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Organizations today hold a lot of consumer data. This data can range from their names and email addresses to social security numbers and banking information. Although all of this data can be seen as an asset, there is a serious liability attached to them with respect to protecting this data. Privacy regulations such as the CCPA and GDPR require organizations to protect this data at all costs or risk facing fines for non-compliance.
Before we can dive into Sensitive Data Exposure, let's first look at what sensitive data is.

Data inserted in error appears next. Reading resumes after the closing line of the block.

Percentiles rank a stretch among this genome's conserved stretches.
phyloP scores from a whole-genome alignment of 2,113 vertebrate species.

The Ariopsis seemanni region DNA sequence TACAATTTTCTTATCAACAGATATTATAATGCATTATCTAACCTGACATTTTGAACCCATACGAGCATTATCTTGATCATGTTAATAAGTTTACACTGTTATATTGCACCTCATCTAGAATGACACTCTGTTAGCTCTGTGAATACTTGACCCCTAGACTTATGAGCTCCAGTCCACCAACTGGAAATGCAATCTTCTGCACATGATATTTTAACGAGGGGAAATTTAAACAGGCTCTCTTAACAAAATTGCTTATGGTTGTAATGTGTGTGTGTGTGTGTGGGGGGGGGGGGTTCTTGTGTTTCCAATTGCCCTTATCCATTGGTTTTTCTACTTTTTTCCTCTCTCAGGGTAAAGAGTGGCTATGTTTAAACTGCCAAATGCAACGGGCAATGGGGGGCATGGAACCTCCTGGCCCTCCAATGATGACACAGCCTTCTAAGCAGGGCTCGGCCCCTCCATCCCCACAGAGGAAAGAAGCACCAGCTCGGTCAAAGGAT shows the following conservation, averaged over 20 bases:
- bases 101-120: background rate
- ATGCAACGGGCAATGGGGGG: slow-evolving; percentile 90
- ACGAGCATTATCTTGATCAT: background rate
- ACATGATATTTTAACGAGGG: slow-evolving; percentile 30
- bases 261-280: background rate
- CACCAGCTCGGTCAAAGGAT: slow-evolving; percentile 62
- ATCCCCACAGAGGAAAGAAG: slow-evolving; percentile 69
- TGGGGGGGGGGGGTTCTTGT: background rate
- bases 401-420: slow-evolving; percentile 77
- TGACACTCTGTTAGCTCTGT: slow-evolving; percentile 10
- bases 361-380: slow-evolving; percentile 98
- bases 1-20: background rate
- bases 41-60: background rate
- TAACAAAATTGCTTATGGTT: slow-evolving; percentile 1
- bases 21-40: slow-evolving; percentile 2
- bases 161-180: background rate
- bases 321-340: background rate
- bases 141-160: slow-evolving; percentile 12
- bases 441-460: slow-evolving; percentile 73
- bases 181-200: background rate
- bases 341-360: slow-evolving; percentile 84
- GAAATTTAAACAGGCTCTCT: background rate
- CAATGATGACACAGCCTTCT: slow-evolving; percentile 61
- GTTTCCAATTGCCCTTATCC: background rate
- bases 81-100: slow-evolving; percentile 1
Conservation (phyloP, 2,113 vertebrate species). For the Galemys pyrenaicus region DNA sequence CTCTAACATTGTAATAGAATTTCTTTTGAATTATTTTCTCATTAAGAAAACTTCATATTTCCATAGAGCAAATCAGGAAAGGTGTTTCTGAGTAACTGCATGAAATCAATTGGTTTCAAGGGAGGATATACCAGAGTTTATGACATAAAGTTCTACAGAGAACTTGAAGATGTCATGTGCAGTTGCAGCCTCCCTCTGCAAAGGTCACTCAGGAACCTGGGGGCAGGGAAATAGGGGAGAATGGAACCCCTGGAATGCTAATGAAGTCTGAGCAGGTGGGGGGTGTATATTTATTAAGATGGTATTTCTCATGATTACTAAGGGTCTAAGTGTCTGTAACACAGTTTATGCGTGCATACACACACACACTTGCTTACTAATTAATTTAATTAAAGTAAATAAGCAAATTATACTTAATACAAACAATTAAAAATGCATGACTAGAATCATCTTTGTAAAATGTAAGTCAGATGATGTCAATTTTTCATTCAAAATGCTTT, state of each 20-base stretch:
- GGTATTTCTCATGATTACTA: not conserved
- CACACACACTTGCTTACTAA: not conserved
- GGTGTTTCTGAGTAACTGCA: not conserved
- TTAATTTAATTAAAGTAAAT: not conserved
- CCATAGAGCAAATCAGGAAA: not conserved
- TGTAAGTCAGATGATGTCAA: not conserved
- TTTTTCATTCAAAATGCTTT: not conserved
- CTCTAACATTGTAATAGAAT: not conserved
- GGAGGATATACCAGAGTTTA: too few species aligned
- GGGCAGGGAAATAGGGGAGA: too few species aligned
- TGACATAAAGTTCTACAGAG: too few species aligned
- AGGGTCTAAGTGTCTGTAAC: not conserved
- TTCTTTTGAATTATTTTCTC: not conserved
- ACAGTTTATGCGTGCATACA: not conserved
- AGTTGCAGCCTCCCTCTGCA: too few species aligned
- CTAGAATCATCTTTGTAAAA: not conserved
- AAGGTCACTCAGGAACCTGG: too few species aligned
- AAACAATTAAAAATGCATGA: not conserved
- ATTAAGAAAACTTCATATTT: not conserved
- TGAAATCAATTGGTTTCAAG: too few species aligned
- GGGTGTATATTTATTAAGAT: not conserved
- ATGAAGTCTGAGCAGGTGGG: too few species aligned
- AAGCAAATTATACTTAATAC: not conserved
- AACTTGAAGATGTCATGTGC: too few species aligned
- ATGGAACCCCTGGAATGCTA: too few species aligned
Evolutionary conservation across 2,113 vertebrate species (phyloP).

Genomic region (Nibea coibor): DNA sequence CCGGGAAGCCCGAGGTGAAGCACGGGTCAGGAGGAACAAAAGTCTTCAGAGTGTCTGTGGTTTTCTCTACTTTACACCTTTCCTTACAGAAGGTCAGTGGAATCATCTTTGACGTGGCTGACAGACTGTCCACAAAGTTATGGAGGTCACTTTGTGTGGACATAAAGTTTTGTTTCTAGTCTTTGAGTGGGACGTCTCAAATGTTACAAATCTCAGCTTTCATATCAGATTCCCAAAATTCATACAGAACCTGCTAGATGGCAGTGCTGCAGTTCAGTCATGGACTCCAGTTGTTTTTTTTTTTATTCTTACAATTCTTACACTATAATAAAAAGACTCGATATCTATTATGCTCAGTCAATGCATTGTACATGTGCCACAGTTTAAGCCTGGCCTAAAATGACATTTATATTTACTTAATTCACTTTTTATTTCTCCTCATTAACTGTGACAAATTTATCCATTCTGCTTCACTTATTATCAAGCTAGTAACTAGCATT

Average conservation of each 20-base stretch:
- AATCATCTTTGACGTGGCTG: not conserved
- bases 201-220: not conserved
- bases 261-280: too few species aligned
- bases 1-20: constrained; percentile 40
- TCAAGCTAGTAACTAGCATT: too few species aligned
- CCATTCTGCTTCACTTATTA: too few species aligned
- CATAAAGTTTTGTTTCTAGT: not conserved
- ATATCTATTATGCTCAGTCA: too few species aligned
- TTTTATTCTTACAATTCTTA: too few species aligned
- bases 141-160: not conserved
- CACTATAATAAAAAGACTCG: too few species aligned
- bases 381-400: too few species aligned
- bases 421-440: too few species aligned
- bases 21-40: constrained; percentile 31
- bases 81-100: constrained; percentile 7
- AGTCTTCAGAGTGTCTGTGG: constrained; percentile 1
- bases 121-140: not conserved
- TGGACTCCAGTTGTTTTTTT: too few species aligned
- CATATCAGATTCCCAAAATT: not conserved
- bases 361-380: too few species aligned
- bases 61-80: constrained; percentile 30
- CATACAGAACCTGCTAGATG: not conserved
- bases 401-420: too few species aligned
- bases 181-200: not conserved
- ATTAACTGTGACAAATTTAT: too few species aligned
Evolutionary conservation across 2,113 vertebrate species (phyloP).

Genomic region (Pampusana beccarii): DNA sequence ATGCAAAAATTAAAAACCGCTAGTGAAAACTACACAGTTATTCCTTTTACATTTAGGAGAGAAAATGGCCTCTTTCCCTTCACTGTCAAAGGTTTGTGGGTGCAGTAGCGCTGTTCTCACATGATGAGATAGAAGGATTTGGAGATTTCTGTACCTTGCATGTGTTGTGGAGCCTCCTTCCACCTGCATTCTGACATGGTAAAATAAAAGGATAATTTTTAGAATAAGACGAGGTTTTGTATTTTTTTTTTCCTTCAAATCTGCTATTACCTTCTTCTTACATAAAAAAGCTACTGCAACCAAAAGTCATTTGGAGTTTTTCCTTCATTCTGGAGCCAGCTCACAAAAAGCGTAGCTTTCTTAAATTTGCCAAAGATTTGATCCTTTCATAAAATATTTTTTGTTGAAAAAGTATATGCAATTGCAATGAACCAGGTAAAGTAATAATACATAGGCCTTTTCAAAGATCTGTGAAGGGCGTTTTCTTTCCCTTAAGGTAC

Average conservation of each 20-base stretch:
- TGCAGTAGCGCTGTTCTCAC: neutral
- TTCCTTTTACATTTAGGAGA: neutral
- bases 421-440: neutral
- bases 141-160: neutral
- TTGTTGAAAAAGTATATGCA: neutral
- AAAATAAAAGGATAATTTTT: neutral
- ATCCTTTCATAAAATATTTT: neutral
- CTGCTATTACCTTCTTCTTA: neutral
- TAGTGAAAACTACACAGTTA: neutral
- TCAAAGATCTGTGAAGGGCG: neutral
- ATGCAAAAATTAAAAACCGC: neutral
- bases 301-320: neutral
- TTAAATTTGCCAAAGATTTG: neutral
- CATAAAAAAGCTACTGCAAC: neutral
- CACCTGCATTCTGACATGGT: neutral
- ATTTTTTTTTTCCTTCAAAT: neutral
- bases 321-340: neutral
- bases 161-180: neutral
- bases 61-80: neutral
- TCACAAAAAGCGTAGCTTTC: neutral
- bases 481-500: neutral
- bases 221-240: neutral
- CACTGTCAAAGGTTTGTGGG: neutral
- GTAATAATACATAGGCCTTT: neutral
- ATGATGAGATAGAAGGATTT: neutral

Personal data is any information that relates to an identified or identifiable natural person, whereas non-personal data includes elements that do not have identifiability and uniqueness to a person. Sensitive Data, on the other hand, is any data that reveals an individuals:
Sensitive data is anything that should not be accessible to unauthorized access, known as sensitive data. Sensitive data may include personally identifiable information (PII), such as Social Security numbers, financial information, or login credentials. Sensitive Data Exposure occurs when an organization unknowingly exposes sensitive data or when a security incident leads to the accidental or unlawful destruction, loss, alteration, or unauthorized disclosure of, or access to sensitive data. Such Data exposure may occur as a result of inadequate protection of a database, misconfigurations when bringing up new instances of datastores, inappropriate usage of data systems, and more.